For a long time, I was never a fan of novels. I felt that a story could be told in a concise way. Ruskin Bond showed me that it was a possibility.
Bond, who turns 86 today, rose to fame when he wrote his first novel The Room on the Roof when he was 16 years old. People argue that it’s his best work. I say it’s his best novel.
He wrote two more later in life – A Flight of Pigeons (which was made into the Shashi Kapoor-starrer Junoon), and the Sensualist, which is probably more of a novella than a novel. The story – a semi-erotic story of a sexually-charged man, who loses his mojo after having too much sex, was published by Vinod Mehta while he was the editor of Debonair Magazine. While writing the foreword for The Sensualist, Bond even admitted that someone in Mumbai (then Bombay) filed a complaint, which resulted in Bond making frequent visits from Mussoorie to a court in maximum city to appear before a judge. He never mentioned what the verdict was.
One thing is for certain though: Bond should not stick to writing erotica. I think he realised it himself and has since preferred to play it safe; writing about the trees, ghosts and prets, crickets and cicadas, as well as children playing cricket are his strong points. His semi-autobiographical stories are wonderful, as is his autobiography ‘Scenes from a Writers Life’.
I first read Bond’s work in Class 4 in an anthology called ‘The Road to the Bazaar’. Short-stories like ‘The Fight’ that tells us about friendship that is developed after two boys – a Punjabi and a Rajput – fight over who has the swimming rights to a forest pool. ‘The Great Railway Journey’ is the misadventure of a boy who wants to see the world; and ‘When Guavas are Ripe’ is about how three children befriend the local guard of a guava orchid from where they steal fruits in summer. Bond had won me over.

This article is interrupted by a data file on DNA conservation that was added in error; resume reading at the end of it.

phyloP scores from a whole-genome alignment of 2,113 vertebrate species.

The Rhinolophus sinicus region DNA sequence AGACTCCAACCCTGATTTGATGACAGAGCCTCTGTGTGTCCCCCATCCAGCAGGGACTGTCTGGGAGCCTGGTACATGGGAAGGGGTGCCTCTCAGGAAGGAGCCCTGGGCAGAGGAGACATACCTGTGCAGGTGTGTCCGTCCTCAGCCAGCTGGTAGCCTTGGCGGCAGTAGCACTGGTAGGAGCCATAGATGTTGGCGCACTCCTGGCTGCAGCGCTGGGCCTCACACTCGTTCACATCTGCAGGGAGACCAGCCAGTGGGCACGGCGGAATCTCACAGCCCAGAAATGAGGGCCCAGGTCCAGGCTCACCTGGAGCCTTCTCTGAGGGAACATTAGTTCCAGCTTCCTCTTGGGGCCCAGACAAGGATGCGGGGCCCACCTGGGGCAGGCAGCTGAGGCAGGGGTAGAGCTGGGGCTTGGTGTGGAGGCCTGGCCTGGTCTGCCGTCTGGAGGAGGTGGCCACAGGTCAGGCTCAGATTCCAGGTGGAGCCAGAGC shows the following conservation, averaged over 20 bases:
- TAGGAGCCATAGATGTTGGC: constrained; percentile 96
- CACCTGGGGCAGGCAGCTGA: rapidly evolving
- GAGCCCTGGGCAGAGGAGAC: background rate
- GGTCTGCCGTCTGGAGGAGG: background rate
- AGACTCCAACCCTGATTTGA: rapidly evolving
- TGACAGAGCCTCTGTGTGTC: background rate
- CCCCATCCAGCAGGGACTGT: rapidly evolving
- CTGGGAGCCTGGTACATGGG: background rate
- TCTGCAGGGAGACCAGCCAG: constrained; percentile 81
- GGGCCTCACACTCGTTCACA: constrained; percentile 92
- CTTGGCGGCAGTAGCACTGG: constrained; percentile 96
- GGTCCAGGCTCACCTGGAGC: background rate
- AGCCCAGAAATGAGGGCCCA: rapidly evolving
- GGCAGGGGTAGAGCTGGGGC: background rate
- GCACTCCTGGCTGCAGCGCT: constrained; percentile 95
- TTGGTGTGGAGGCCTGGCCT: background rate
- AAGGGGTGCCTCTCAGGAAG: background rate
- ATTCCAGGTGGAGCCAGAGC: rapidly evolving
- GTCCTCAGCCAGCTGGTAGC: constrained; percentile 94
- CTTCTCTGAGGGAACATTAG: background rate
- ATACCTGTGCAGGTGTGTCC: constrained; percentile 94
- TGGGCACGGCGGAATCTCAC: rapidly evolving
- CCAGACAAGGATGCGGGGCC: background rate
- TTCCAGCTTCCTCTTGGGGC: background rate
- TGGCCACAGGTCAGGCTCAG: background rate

Over the next few years, short stories like ‘Calypso Christmas’, ‘Sita and the River’, ‘The Blue Umbrella’, ‘Grandfather’s Private Zoo’, among others not only cemented Ruskin Bond’s place as one of the finest Indian short story writers, but also took me to the hills without even going there. Today, of course, the hills are something I love and wish I could move to.
As I grew older, I also realised the complex relations Bond had with his mother. His mother left his father when he was a boy, and he resented her for marrying his stepfather. In his short story ‘The Last Time I Saw Delhi’, Bond writes about how he doesn’t want to meet his stepfather and stepsiblings after he visits his mother in a Delhi hospital. Most of his writing, especially when it came to his romantic relationships – whether they were real (Vu Phong) or fictional (Sushila) – show that Bond’s character in the story, whether they were really him or a fictionalised version of him – was insecure about his female relationships. It showed Bond’s vulnerable side, which probably added to his list of fans.
Today when I read Bond, I usually go back the short stories about his hometown; I even enjoy the occasional ghost story, and short-thrillers of humans encroaching on wildlife and a big cat’s response to the same.
The closest encounter I’ve had with Bond is when I visited Mussoorie in 2015. He frequents a local bookstore and signs copies over there. Unfortunately, he wasn’t at the store on that day, but I still managed to get a signed copy. I’ve always thought of going back, but I’d rather believe what I have read about the man than see him in real life. The fact that he’s on Twitter, but only has two tweets – both in 2016 when he got on Twitter – only adds to his charm.
Happy birthday, Mr Bond. May you continue to inspire us to imagine.